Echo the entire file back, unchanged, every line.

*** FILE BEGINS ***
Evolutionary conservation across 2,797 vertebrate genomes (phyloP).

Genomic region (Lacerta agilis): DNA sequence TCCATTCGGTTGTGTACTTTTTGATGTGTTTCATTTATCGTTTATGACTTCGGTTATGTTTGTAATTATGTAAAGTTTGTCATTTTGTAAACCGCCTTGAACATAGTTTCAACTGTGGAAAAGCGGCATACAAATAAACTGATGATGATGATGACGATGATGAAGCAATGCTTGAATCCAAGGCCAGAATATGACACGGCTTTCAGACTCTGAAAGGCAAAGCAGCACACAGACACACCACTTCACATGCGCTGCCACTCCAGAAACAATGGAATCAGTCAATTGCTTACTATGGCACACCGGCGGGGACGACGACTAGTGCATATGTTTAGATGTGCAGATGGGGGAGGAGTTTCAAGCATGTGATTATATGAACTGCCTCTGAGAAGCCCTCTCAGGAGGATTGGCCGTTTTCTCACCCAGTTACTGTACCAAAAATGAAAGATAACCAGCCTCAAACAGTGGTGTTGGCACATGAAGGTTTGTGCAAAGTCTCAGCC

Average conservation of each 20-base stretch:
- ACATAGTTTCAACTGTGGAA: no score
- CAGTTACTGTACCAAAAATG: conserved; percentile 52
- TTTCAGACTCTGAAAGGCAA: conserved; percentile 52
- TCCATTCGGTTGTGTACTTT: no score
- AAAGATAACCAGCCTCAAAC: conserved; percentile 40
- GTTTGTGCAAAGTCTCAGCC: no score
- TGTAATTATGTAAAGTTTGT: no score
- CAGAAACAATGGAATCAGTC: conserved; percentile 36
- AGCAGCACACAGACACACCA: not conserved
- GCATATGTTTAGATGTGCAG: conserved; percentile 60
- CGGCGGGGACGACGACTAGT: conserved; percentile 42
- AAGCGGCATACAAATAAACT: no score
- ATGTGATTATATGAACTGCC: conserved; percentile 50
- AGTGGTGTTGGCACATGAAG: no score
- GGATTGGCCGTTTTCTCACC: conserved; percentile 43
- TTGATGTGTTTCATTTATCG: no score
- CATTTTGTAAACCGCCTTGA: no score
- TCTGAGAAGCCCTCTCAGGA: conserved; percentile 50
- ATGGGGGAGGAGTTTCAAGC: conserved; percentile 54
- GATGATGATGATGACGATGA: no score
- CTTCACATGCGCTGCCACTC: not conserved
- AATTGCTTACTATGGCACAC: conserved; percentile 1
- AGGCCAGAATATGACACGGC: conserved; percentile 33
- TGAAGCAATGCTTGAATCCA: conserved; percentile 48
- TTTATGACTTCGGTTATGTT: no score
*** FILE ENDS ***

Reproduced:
Evolutionary conservation across 2,797 vertebrate genomes (phyloP).

Genomic region (Lacerta agilis): DNA sequence TCCATTCGGTTGTGTACTTTTTGATGTGTTTCATTTATCGTTTATGACTTCGGTTATGTTTGTAATTATGTAAAGTTTGTCATTTTGTAAACCGCCTTGAACATAGTTTCAACTGTGGAAAAGCGGCATACAAATAAACTGATGATGATGATGACGATGATGAAGCAATGCTTGAATCCAAGGCCAGAATATGACACGGCTTTCAGACTCTGAAAGGCAAAGCAGCACACAGACACACCACTTCACATGCGCTGCCACTCCAGAAACAATGGAATCAGTCAATTGCTTACTATGGCACACCGGCGGGGACGACGACTAGTGCATATGTTTAGATGTGCAGATGGGGGAGGAGTTTCAAGCATGTGATTATATGAACTGCCTCTGAGAAGCCCTCTCAGGAGGATTGGCCGTTTTCTCACCCAGTTACTGTACCAAAAATGAAAGATAACCAGCCTCAAACAGTGGTGTTGGCACATGAAGGTTTGTGCAAAGTCTCAGCC

Average conservation of each 20-base stretch:
- ACATAGTTTCAACTGTGGAA: no score
- CAGTTACTGTACCAAAAATG: conserved; percentile 52
- TTTCAGACTCTGAAAGGCAA: conserved; percentile 52
- TCCATTCGGTTGTGTACTTT: no score
- AAAGATAACCAGCCTCAAAC: conserved; percentile 40
- GTTTGTGCAAAGTCTCAGCC: no score
- TGTAATTATGTAAAGTTTGT: no score
- CAGAAACAATGGAATCAGTC: conserved; percentile 36
- AGCAGCACACAGACACACCA: not conserved
- GCATATGTTTAGATGTGCAG: conserved; percentile 60
- CGGCGGGGACGACGACTAGT: conserved; percentile 42
- AAGCGGCATACAAATAAACT: no score
- ATGTGATTATATGAACTGCC: conserved; percentile 50
- AGTGGTGTTGGCACATGAAG: no score
- GGATTGGCCGTTTTCTCACC: conserved; percentile 43
- TTGATGTGTTTCATTTATCG: no score
- CATTTTGTAAACCGCCTTGA: no score
- TCTGAGAAGCCCTCTCAGGA: conserved; percentile 50
- ATGGGGGAGGAGTTTCAAGC: conserved; percentile 54
- GATGATGATGATGACGATGA: no score
- CTTCACATGCGCTGCCACTC: not conserved
- AATTGCTTACTATGGCACAC: conserved; percentile 1
- AGGCCAGAATATGACACGGC: conserved; percentile 33
- TGAAGCAATGCTTGAATCCA: conserved; percentile 48
- TTTATGACTTCGGTTATGTT: no score